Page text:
Price: Rs 40
About the book:
Scholastic has been the hallmark of quality fiction for many years. Now, the publishing house is also trying its hands at an educational series. My First Book of Science is one such attempt by Scholastic. The series, complied by Biman Basu, is aimed at simplifying science, scientific terms and tools for the toddlers. But despite his best attempt, Basu's efforts haven't paid up.
The book has 12 pages. A list of contents, which otherwise is a part of any book's skeleton, is missing from this one. The book starts abruptly. The cover page is immediately followed by chapters - an abrupt beginning for a subject like science. A small introduction to the scientific tools would have really helped. Also, the book aims to explain scientific tools but doesn't mention the definition of science anywhere. It is quite expected of a kid to know such definitions. This is just an example of some of the drawbacks of the book.
The content presentation has many problems too. The author has concentrated only on the pictures and completely ignored the text. A full page is dedicated to the picture of a funnel and a small line at the bottom of the page reads "This is a funnel". The adjoining page shows three kids pouring liquid using the funnel but this page too suffers from the same flaw. The picture of these kids is followed by a line saying "We use it for pouring". The author could perhpas conveyed the use of the object more imaginatively keeping in mind the age group concerned. His text just repeats the message delivered by the picture.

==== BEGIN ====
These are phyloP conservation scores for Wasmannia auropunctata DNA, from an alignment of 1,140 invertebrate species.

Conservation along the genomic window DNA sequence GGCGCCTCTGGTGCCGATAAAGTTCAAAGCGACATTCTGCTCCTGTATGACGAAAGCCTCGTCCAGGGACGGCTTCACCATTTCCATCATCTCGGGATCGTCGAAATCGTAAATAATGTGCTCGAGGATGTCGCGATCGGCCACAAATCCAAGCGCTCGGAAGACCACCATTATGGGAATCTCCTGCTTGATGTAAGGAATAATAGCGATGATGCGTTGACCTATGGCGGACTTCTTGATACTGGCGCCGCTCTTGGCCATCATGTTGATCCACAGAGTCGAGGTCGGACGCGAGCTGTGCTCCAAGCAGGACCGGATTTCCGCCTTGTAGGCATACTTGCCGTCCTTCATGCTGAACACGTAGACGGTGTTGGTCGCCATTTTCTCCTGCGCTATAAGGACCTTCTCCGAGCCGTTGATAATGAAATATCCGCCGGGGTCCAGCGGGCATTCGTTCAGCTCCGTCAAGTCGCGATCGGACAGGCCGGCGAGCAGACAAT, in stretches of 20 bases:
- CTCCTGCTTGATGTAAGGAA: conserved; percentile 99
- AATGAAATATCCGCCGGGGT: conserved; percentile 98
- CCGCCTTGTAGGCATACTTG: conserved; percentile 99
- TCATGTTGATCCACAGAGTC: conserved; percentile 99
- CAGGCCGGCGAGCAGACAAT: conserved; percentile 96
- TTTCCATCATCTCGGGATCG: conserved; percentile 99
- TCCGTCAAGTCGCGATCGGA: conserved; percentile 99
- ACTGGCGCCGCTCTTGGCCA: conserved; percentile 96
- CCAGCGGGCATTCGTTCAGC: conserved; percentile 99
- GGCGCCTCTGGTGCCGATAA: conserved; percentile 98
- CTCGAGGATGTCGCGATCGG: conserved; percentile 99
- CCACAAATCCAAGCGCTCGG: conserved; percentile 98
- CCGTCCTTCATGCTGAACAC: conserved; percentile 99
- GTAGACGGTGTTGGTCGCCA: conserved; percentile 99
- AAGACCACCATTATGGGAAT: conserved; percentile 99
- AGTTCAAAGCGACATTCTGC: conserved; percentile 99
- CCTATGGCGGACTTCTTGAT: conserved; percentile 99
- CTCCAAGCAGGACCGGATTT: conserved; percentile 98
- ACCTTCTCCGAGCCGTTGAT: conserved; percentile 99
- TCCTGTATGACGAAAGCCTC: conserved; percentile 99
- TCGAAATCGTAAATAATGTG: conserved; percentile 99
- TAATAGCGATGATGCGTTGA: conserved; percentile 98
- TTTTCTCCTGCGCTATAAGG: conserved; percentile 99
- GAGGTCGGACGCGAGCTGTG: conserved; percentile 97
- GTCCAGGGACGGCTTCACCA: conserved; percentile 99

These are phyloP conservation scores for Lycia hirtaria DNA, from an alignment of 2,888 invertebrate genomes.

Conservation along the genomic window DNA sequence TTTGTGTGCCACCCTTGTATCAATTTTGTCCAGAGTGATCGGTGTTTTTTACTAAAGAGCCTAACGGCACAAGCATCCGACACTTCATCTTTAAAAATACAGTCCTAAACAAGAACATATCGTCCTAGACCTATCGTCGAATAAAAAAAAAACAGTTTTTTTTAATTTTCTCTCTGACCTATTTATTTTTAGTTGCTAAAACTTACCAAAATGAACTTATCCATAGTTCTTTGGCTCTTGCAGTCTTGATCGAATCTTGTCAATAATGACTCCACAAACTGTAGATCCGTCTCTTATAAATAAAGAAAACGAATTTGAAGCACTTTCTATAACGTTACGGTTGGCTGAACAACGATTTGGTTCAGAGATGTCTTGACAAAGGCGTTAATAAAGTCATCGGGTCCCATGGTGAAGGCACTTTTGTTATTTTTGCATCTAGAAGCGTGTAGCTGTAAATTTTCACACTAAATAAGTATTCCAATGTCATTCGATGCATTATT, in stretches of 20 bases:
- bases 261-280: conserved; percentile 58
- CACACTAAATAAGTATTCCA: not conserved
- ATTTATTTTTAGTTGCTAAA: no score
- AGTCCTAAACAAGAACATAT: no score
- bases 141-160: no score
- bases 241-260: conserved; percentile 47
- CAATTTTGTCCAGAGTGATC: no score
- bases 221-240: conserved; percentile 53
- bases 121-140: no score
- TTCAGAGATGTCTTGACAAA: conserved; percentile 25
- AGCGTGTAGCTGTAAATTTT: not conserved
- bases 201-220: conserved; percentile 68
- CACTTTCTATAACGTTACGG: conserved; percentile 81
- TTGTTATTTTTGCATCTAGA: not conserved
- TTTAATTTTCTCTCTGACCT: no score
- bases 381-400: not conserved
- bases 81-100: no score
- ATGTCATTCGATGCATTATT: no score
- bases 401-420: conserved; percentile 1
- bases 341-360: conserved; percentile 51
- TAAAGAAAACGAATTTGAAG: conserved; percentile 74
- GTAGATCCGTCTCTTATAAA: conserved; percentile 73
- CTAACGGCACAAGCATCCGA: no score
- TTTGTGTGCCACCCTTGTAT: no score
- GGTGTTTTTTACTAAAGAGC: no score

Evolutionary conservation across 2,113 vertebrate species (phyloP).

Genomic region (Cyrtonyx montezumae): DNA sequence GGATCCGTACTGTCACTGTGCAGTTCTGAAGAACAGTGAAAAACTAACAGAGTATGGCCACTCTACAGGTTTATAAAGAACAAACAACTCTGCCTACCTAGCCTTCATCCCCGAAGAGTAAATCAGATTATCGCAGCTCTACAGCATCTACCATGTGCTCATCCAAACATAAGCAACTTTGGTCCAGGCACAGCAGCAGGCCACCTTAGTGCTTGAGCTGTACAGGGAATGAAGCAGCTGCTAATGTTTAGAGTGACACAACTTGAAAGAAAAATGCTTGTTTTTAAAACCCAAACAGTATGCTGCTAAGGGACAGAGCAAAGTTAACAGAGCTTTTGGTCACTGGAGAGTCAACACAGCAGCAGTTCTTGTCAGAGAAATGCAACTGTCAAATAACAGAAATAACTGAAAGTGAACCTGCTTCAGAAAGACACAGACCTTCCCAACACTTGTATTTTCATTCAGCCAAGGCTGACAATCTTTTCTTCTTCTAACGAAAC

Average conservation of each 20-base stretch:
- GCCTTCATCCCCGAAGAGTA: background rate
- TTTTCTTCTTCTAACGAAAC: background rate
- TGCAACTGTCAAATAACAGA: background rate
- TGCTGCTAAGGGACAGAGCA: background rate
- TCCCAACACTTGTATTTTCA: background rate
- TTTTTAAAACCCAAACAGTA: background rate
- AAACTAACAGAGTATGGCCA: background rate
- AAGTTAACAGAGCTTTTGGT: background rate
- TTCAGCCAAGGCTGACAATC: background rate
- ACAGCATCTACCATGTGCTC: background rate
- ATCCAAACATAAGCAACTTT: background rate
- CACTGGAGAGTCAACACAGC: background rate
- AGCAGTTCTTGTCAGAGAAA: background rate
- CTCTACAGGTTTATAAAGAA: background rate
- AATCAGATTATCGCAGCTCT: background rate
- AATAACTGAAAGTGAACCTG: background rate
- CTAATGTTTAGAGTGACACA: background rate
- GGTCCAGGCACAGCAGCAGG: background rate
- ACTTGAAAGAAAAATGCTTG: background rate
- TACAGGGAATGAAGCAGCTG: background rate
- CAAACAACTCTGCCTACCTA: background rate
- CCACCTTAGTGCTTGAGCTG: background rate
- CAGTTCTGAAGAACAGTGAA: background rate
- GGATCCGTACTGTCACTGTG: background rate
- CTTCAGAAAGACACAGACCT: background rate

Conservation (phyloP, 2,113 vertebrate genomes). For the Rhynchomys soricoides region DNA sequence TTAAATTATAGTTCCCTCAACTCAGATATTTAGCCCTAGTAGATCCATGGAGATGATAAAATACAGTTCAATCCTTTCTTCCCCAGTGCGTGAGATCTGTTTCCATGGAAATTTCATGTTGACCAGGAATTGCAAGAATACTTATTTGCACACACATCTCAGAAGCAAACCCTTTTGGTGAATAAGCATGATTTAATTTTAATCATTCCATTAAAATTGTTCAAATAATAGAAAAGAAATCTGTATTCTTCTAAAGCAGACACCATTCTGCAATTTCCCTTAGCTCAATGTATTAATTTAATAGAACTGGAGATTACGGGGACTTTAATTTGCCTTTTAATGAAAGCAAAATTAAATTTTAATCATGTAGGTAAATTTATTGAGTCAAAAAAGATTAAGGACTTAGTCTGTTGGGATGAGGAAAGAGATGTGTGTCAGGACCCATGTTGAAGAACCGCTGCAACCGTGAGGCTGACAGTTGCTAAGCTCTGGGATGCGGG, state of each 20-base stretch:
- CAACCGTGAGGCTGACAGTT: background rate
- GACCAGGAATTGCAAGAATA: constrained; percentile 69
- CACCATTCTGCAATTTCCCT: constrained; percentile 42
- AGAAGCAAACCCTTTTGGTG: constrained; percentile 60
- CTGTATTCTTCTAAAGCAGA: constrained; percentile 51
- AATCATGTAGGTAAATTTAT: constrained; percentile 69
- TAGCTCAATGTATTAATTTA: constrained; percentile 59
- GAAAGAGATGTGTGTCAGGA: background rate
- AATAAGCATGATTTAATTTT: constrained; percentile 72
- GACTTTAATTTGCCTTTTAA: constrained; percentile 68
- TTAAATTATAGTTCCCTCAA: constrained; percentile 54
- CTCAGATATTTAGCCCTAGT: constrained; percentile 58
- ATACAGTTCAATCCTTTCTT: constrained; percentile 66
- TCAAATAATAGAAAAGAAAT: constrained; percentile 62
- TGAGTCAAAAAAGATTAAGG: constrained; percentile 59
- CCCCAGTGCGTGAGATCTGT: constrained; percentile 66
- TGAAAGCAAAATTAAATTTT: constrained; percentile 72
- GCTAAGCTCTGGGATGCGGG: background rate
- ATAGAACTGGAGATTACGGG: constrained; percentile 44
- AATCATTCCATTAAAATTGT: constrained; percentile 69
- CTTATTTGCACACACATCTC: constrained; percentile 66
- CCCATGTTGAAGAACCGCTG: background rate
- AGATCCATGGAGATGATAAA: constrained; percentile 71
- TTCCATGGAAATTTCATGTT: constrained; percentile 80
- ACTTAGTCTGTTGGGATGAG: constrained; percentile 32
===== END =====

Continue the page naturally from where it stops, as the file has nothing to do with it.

Basu explains one of the pictures as, 'we use pencils to note down observations'. "Observations" is quite a heavy word to use in a book meant for kids.
After many such 'explanations', Basu ends the book by explaining each of these tools (lens, funnel, tweezers) in brief. In the end he asks questions like - "what is the lead of a pencil made of," and "how does the magnifying glass make things appear big?" A class four or five student can be expected to answer these questions but not beginner who is the reader, the target audience of this book. And Basu doesn't answer any of these questions anywhere in the book, neither does he offer any help to the kids.
Also, the book doesn't mention its target age group. Since this book is a sort of reference or self-help book, it would have been quite helpful to specify its target age group.